Category : Social Media & Medical Education

ABSTRACT: Evaluating the use of twitter as a tool to increase engagement in medical education.

BACKGROUND: Social media is regularly used by undergraduate students. Twitter has a constant feed to the most current research, news and opinions of experts as well as organisations. Limited evidence exists that examines how to use social media platforms, such as Twitter, effectively in medical education. Furthermore, there is limited evidence

MANUSCRIPT: Leveraging Social Media to Promote Evidence-Based Continuing Medical Education

IMPORTANCE: New dissemination methods are needed to engage physicians in evidence-based continuing medical education (CME). OBJECTIVE: To examine the effectiveness of social media in engaging physicians in non-industry-sponsored CME. DESIGN: We tested the effect of different media platforms (e-mail, Facebook, paid Facebook and Twitter), CME topics, and different "hooks" (e.g., Q&A, clinical pearl and best

ABSTRACT: Impact of a Social Media Group Page on Undergraduate Medical Physiology Learning

OBJECTIVE: To investigate the impact of associating classroom learning of medical physiology with a Facebook group page in an all-women medical college of a conservative small city in Pakistan. STUDY DESIGN: Qualitative interpretivist study using semi-structured interviews. PLACE AND DURATION OF STUDY: Women Medical College Abbottabad, Pakistan, from March to December 2014. METHODOLOGY: Aclosed Facebook study group

ABSTRACT: Gamified Twitter Microblogging to Support Resident Preparation for the American Board of Surgery In-Service Training Examination

OBJECTIVE: We sought to determine if a daily gamified microblogging project improves American Board of Surgery In-Service Training Examination (ABSITE) scores for participants. DESIGN: In July 2016, we instituted a gamified microblogging project using Twitter as the platform and modified questions from one of several available question banks. A question of the day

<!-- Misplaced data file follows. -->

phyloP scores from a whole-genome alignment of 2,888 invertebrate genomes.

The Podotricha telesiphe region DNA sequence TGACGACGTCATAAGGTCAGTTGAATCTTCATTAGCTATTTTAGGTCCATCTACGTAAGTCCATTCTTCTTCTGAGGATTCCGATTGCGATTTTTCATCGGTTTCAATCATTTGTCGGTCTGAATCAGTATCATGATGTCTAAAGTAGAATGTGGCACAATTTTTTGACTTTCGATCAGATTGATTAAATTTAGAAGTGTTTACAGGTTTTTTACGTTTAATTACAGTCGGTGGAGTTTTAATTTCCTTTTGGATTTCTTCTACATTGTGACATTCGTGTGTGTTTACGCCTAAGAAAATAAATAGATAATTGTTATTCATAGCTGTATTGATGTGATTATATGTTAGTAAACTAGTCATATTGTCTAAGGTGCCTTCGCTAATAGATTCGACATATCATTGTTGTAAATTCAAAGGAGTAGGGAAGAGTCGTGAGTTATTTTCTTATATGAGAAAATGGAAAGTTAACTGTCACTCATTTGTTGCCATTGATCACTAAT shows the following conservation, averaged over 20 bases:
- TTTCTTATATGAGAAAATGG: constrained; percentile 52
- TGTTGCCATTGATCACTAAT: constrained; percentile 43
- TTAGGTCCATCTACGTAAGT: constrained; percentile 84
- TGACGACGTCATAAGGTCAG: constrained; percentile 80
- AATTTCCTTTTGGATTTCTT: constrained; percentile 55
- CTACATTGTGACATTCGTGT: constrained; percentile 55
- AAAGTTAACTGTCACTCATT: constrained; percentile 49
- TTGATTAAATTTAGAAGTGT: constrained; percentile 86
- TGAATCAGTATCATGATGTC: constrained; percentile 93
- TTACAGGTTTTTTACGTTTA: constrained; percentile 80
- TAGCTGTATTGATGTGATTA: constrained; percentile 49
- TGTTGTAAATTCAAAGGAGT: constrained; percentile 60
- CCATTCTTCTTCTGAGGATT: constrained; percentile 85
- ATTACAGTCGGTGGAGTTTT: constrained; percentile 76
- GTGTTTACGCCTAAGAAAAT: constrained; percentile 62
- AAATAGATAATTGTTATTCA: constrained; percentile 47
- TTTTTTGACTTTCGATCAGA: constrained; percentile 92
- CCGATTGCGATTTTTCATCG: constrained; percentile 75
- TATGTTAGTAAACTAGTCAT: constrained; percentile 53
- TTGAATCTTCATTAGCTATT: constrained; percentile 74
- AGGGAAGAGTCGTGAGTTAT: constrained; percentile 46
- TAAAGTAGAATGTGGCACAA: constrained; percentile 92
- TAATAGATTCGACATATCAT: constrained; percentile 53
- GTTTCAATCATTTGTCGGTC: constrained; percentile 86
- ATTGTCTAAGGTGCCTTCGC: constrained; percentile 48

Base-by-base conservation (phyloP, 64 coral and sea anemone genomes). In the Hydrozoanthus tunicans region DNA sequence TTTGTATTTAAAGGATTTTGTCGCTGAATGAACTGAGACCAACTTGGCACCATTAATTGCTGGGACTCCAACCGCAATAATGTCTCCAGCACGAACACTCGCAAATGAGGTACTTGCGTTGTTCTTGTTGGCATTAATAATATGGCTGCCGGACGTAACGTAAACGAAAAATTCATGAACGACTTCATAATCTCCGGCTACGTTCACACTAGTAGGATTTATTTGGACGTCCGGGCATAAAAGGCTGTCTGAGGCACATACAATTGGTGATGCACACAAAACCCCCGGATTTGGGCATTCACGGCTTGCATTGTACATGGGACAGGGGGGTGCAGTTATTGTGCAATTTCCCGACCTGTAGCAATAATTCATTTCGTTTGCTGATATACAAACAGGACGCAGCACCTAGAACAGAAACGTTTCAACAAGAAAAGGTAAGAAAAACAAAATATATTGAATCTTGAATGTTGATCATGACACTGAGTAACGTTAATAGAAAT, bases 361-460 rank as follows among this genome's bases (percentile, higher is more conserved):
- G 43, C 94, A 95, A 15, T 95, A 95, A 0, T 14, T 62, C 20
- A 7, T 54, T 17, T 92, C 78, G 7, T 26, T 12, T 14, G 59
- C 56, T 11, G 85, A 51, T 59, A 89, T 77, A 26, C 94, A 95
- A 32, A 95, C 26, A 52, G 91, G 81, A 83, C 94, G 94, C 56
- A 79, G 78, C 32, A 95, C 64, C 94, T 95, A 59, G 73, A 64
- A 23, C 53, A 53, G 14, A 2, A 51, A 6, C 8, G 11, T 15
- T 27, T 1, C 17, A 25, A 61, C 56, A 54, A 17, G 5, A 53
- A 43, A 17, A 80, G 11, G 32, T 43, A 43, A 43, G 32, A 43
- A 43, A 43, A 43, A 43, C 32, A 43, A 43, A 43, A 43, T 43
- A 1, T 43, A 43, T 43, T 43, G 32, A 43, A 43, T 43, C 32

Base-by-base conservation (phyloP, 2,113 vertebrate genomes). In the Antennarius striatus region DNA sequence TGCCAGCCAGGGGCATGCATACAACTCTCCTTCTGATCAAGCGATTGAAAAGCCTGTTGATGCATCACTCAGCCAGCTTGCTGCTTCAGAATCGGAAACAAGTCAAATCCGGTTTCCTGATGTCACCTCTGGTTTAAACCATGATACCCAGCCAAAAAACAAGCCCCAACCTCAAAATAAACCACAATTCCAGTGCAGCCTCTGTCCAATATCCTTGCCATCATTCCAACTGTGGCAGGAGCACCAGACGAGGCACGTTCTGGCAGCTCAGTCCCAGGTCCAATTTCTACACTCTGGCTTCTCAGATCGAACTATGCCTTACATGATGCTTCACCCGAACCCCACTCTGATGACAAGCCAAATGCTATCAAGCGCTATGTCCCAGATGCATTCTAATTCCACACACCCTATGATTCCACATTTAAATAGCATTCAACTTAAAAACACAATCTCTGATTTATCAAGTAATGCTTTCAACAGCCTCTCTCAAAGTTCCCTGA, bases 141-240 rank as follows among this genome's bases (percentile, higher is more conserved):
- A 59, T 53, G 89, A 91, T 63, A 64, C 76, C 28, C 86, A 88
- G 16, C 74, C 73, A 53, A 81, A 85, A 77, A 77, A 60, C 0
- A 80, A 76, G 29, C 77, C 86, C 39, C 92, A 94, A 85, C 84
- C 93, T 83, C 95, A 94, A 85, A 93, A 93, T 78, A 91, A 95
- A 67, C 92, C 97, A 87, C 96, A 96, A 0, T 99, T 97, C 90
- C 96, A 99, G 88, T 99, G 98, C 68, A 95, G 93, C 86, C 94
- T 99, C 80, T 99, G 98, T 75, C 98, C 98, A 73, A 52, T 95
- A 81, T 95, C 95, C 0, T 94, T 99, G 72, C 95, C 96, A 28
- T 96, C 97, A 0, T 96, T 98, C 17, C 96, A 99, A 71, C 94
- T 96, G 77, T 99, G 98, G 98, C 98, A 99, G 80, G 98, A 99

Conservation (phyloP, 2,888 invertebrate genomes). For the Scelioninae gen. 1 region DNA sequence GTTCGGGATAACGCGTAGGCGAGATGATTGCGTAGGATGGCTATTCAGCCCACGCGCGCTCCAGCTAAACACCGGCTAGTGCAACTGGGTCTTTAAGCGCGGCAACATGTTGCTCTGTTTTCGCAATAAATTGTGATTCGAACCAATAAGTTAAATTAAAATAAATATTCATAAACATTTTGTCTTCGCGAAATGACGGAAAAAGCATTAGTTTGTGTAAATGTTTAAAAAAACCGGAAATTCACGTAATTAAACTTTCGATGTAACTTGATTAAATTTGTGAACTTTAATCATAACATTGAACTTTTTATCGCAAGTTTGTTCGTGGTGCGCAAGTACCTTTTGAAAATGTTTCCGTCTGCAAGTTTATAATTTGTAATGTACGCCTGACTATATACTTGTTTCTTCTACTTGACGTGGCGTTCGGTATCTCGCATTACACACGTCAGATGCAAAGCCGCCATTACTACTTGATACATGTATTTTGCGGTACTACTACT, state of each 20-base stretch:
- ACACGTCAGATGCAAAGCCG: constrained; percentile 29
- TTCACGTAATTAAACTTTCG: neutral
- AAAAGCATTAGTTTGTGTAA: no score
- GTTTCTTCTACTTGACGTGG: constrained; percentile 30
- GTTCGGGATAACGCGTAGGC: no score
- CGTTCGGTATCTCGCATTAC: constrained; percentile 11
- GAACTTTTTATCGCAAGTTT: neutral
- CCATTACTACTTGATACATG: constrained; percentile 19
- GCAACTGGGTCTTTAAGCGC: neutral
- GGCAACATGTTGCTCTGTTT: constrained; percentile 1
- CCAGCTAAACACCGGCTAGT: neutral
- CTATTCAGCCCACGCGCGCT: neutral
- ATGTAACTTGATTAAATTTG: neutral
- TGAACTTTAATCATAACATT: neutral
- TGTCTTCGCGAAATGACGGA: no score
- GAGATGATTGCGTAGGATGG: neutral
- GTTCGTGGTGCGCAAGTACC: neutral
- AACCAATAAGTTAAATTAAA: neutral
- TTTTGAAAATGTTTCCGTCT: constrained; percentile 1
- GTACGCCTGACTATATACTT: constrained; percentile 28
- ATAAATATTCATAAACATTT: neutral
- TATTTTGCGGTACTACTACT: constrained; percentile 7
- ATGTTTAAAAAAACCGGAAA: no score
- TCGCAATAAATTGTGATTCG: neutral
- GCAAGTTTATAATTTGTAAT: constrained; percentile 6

MANUSCRIPT: Evaluating the use of twitter as a tool to increase engagement in medical education

BACKGROUND: Social media is regularly used by undergraduate students. Twitter has a constant feed to the most current research, news and opinions of experts as well as organisations. Limited evidence exists that examines how to use social media platforms, such as Twitter, effectively in medical education. Furthermore, there is limited evidence

RESOURCE: Some CME experts remain skeptical on social media

SPEED, COST, and ACCESSIBILITY What makes social media an attractive CME tool is its accessibility and low cost, not to mention the speed with which it prompts immediate interaction, notes Brian McGowan, cofounder and chief learning officer of ArcheMedX, a healthcare e-learning company. Michael Leis, SVP, social strategy at Digitas Health

ABSTRACT: Upgrading a Social Media Strategy to Increase Twitter Engagement During the Annual Meeting

Microblogs known as "tweets" are a rapid, effective method of information dissemination in health care. Although several medical specialties have described their Twitter conference experiences, Twitter-related data in the fields of anesthesiology and pain medicine are sparse. We therefore analyzed the Twitter content of 2 consecutive spring meetings of the

MANUSCRIPT: Social Media in Health Science Education: An International Survey

BACKGROUND: Social media is an asset that higher education students can use for an array of purposes. Studies have shown the merits of social media use in educational settings; however, its adoption in health science education has been slow, and the contributing reasons remain unclear. OBJECTIVE: This multidisciplinary study aimed to examine health

MANUSCRIPT: Leveraging Social Media to Promote Evidence-Based Continuing Medical Education

IMPORTANCE: New dissemination methods are needed to engage physicians in evidence-based continuing medical education (CME). OBJECTIVE: To examine the effectiveness of social media in engaging physicians in non-industry-sponsored CME. DESIGN: We tested the effect of different media platforms (e-mail, Facebook, paid Facebook and Twitter), CME topics, and different "hooks" (e.g., Q&A, clinical pearl and best

ABSTRACT: FOAMSearch.net: A custom search engine for emergency medicine and critical care

The number of online resources read by and pertinent to clinicians has increased dramatically. However, most healthcare professionals still use mainstream search engines as their primary port of entry to the resources on the Internet. These search engines use algorithms that do not make it easy to find clinician-oriented resources.